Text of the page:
STAINLESS STEEL OVERVIEW: FEATURES & BENEFITS
The many unique values provided by stainless steel make it a powerful candidate
in materials selection. Engineers, specifiers and designers often underestimate
or overlook these values because of what is viewed as the higher initial cost
of stainless steel. However, over the total life of a project, stainless is
often the best value option.
Lower alloyed grades resist corrosion in atmospheric and pure water environments,
while high-alloyed grades can resist corrosion in most acids, alkaline
solutions, and chlorine bearing environments, properties which are utilized
Fire and heat resistance
Special high chromium and nickel-alloyed grades resist scaling and retain
strength at high temperatures.
The easy cleaning ability of stainless makes it the first choice for strict
hygiene conditions, such as hospitals, kitchens, abattoirs and other food
The bright, easily maintained surface of stainless steel provides a modern
and attractive appearance.
The work-hardening property of austenitic grades, that results in a significant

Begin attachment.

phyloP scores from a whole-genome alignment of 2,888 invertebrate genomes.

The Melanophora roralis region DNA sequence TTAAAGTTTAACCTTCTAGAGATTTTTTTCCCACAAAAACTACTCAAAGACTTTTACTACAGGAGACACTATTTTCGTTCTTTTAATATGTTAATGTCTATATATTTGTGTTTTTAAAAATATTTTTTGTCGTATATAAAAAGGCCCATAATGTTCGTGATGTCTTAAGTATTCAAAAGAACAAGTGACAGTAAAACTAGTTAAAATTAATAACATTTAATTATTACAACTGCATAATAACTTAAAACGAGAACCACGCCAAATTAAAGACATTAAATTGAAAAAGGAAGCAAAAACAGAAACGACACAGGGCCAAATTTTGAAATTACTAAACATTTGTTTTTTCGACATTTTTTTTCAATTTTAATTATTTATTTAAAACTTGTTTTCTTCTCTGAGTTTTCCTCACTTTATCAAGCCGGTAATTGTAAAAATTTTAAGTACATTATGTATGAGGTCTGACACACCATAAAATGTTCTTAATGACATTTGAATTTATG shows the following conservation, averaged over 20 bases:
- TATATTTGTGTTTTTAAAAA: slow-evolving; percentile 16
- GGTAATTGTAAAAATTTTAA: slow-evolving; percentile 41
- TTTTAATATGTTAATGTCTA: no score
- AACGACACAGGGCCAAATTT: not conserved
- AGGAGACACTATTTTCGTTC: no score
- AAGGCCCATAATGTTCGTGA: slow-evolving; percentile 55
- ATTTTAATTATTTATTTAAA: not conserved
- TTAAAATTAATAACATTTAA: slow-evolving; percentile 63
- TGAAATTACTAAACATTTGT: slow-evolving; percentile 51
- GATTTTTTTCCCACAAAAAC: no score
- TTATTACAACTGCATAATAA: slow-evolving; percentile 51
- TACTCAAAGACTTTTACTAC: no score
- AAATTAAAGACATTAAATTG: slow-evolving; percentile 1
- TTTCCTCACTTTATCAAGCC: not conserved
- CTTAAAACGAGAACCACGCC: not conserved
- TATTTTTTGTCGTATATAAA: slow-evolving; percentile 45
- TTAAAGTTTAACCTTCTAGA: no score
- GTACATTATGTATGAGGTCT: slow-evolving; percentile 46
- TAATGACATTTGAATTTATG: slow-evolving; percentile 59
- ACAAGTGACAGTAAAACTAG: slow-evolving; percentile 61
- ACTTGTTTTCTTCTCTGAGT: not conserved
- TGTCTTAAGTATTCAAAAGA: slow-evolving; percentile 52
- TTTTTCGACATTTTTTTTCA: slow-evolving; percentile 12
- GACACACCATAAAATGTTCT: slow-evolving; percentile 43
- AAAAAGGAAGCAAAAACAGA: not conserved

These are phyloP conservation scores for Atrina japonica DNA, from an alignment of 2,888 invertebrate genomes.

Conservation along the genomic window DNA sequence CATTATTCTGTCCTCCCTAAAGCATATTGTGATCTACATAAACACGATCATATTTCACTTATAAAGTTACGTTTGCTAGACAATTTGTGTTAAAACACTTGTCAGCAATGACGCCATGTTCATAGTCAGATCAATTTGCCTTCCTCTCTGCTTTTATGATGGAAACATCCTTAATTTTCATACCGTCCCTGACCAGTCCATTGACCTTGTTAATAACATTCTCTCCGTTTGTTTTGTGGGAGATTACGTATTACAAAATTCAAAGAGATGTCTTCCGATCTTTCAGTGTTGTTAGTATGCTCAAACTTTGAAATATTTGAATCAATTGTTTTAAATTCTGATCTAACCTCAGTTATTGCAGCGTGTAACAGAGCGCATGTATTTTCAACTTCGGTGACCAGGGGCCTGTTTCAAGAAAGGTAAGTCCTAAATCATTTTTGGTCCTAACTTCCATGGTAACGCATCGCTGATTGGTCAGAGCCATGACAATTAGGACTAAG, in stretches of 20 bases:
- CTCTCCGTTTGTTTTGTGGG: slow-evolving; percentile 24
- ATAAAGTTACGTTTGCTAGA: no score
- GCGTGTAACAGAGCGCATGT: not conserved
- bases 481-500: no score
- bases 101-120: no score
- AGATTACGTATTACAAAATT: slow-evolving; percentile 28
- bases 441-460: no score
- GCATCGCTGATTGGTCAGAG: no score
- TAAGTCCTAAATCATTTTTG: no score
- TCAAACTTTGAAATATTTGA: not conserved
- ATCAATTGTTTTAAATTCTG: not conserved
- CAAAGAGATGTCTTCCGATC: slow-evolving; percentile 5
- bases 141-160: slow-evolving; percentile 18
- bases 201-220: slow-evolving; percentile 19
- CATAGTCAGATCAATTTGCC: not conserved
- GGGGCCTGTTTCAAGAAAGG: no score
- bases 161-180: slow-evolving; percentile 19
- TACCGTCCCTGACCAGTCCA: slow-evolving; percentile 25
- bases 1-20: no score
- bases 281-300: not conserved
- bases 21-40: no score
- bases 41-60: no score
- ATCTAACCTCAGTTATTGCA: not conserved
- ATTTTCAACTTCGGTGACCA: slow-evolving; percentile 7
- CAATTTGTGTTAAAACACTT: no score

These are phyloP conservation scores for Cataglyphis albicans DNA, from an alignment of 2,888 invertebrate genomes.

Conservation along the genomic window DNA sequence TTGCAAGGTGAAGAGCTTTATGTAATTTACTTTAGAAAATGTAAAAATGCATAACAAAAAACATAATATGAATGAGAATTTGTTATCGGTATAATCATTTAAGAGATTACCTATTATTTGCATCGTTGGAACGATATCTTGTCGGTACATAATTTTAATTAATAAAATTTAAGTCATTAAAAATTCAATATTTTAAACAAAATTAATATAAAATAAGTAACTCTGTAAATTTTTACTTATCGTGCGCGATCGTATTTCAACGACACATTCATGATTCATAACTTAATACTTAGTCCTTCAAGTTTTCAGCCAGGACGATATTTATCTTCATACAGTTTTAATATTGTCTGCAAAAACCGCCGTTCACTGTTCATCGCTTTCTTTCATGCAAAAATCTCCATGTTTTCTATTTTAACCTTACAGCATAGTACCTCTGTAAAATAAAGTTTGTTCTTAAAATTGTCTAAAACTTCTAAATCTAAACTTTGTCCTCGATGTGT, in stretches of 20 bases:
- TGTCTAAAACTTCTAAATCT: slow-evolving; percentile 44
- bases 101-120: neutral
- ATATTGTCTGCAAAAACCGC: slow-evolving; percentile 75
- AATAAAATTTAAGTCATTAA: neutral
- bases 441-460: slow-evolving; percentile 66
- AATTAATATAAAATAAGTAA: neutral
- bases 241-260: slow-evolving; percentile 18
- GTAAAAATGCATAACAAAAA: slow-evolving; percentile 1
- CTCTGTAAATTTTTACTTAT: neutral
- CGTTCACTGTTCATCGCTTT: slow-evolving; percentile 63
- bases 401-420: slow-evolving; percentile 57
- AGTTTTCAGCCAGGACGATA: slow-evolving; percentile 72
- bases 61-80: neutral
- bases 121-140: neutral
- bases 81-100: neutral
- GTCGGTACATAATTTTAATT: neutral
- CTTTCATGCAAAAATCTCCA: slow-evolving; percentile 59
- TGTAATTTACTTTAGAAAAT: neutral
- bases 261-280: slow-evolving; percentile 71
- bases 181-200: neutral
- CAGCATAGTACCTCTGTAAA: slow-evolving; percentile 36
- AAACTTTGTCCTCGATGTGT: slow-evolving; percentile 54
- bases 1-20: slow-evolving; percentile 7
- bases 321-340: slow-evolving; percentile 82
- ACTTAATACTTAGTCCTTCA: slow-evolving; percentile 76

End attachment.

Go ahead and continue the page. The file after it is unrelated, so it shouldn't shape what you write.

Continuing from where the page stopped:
strengthening of the material from cold-working alone, and the high strength
duplex grades, allow reduced material thickness over conventional grades,
therefore cost savings.
Ease of fabrication
Modern steel-making techniques mean that stainless can be cut, welded, formed,
machined, and fabricated as readily as traditional steels.
The austenitic microstructure of the 300 series provides high toughness,
from elevated temperatures to far below freezing, making these steels particularly
suited to cryogenic applications.
Long term value
When the total life cycle costs are considered, stainless is often the least
expensive material option.
Learn more about Life Cycle Cost evaluation.
Stainless steel is one of the most sustainable material choices available to decision makers. See the Sustainability Section for more information."